Commenter RogerH pointed me to this article by Welton, Ades, Carlin, Altman, and Sterne on models for potentially biased evidence in meta-analysis using empirically based priors. The “Carlin” in the author list is my longtime collaborator John, so I really shouldn’t have had to hear about this through a blog comment. Anyway, they write:

We present models for the combined analysis of evidence from randomized controlled trials categorized as being at either low or high risk of bias due to a flaw in their conduct. We formulate a bias model that incorporates between-study and between-meta-analysis heterogeneity in bias, and uncertainty in overall mean bias. We obtain algebraic expressions for the posterior distribution of the bias-adjusted treatment effect, which provide limiting values for the information that can be obtained from studies at high risk of bias. The parameters of the bias model can be estimated from collections of previously published meta-analyses. We explore alternative models for such data, and alternative methods for introducing prior information on the bias parameters into a new meta-analysis. Results from an illustrative example show that the bias-adjusted treatment effect estimates are sensitive to the way in which the meta-epidemiological data are modelled, but that using point estimates for bias parameters provides an adequate approximation to using a full joint prior distribution. A sensitivity analysis shows that the gain in precision from including studies at high risk of bias is likely to be low, however numerous or large their size, and that little is gained by incorporating such studies, unless the information from studies at low risk of bias is limited.We discuss approaches that might increase the value of including studies at high risk of bias, and the acceptability of the methods in the evaluation of health care interventions.

I really really like this idea. As Welton et al. discuss, their method represents two key conceptual advances:

1. In addition to *downweighting* questionable or possibly-biased studies, they also *shift* them to adjust in the direction of correcting for the bias.

2. Instead of merely deciding which studies to trust based on prior knowledge, literature review, and external considerations, they also use the data, through a meta-analysis, to estimate the amount of adjustment to do.

And, as a bonus, the article has excellent graphs. (It also has three ugly tables, with gratuitous precision such as “-0.781 (-1.002, -0.562),” but the graph-to-table ratio is much better than usual in this sort of statistical research paper, so I can’t really complain.)

This work has some similarities to the corrections for nonsampling errors that we do in survey research. As such, I have one idea here. Would it be possible to take the partially-pooled estimates from any given analysis and re-express them as equivalent weights in a weighted average? (This is an idea I’ve discussed with John and is also featured in my “Survey weighting is a mess” paper.) I’m not saying there’s anything so wonderful about weighted estimates, but it could help in understanding these methods to have a bridge to the past, as it were, and see how they compare in this way to other approaches.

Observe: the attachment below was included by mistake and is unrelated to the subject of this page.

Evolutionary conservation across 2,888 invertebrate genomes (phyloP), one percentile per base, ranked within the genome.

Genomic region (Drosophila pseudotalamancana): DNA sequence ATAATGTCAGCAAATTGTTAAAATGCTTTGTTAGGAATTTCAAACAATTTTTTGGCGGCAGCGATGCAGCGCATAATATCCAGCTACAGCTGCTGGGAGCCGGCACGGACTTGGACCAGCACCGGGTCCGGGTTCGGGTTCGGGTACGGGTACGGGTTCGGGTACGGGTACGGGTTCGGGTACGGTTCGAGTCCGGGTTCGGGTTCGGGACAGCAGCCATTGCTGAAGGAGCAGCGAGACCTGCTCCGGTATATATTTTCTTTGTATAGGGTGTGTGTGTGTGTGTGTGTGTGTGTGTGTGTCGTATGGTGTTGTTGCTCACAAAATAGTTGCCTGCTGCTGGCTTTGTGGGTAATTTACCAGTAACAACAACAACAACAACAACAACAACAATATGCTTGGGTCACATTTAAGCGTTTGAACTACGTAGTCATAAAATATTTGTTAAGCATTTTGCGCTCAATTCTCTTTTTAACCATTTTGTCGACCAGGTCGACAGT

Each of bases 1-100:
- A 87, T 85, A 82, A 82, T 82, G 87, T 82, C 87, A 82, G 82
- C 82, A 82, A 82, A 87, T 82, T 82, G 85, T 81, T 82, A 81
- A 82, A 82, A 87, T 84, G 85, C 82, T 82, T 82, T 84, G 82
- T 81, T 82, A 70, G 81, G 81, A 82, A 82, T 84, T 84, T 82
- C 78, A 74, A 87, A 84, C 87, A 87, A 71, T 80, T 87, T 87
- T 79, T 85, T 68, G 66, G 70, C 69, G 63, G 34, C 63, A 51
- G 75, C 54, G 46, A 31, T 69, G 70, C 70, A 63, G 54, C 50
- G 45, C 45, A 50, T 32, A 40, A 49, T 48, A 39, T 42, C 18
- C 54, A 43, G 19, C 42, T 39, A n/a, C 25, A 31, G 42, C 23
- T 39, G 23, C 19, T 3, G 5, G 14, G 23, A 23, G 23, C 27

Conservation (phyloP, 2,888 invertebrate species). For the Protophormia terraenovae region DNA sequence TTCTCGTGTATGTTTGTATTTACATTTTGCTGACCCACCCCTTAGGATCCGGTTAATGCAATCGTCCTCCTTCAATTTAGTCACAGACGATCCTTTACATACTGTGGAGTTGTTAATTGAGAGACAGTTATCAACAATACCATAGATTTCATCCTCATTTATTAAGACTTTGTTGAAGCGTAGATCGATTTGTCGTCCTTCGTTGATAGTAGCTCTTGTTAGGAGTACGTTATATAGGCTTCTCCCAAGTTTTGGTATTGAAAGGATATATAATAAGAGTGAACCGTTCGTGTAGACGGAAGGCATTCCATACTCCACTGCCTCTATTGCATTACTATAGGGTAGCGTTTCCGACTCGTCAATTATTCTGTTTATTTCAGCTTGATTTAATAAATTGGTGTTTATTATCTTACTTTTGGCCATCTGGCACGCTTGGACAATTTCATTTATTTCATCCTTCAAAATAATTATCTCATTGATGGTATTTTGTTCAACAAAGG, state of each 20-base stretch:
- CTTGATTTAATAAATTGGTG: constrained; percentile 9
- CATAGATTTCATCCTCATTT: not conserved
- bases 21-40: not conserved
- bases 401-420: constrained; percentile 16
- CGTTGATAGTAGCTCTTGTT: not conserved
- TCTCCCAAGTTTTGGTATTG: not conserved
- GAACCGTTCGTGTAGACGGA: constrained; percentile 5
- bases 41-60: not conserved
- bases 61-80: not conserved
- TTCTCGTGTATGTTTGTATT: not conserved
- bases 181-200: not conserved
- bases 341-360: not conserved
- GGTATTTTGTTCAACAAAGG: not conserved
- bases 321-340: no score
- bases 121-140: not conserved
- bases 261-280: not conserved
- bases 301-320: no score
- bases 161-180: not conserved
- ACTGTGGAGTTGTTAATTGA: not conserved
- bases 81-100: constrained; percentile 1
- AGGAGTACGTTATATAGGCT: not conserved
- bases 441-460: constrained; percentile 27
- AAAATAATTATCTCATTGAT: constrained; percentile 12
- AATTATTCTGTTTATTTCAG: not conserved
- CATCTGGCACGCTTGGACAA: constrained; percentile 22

**Payment demanded for the meal**

There’s no free lunch, of course. What assumptions did Welton et al. put in to make this work? They write:

We base the parameters of our bias model on empirical evidence from collections of previously published meta-analyses, because single meta-analyses typically provide only limited information on the extent of bias . . . This, of course, entails the strong assumption that the mean bias in a new meta-analysis is exchangeable with the mean biases in the meta-analyses included in previous empirical (meta-epidemiological) studies. For example, the meta-analyses that were included in the study of Schulz et al. (1995) are mostly from maternity and child care studies, and we must doubt whether the mean bias in studies on drugs for schizophrenia (the Clozapine example meta-analysis) is exchangeable with the mean biases in this collection of meta-analyses.

Assumptions are good. I expect their assumptions are better than the default alternatives, and it’s good to have the model laid out there for possible criticism and improvement.

P.S. The article focuses on medical examples but I think the methods would also be appropriate for experiments and observational studies in social science. A new way of thinking about the identification issues that we’re talking about all the time.

Nothing is new, of course, but is nice to see things catch on.

In a 2001 book chapter on meta-analysis, I credited Don Rubin with a Bayesian approach that demonstrated "the gain in precision from including studies at high risk of bias is likely to be low" in his 1978 Annals of Statistics, page 46.

So its only be around for 30+ years, but there has been some nice work by Sander Greenland in the Journal of the Royal Statistical Society in 2005 and RL Wolpert and KL Mengersen in Statistical Science 2004 (apparently quite separately).

I think Don Rubin once said the most statistician's don't read …

> re-express them as equivalent

> weights in a weighted average?

Do mean come up with "estimates" and "weights" that approximate the full Bayesian anlysis?

Keith

> I think Don Rubin once said the most statistician's don't read …

I guess this time that includeds me – I should have read more than the abstract.

Though shifting in addition to downweighting for bias and meta-analysis to get priors for effects (L'Abbe, Detsky, O'Rourke, 1987) are not new either.

Keith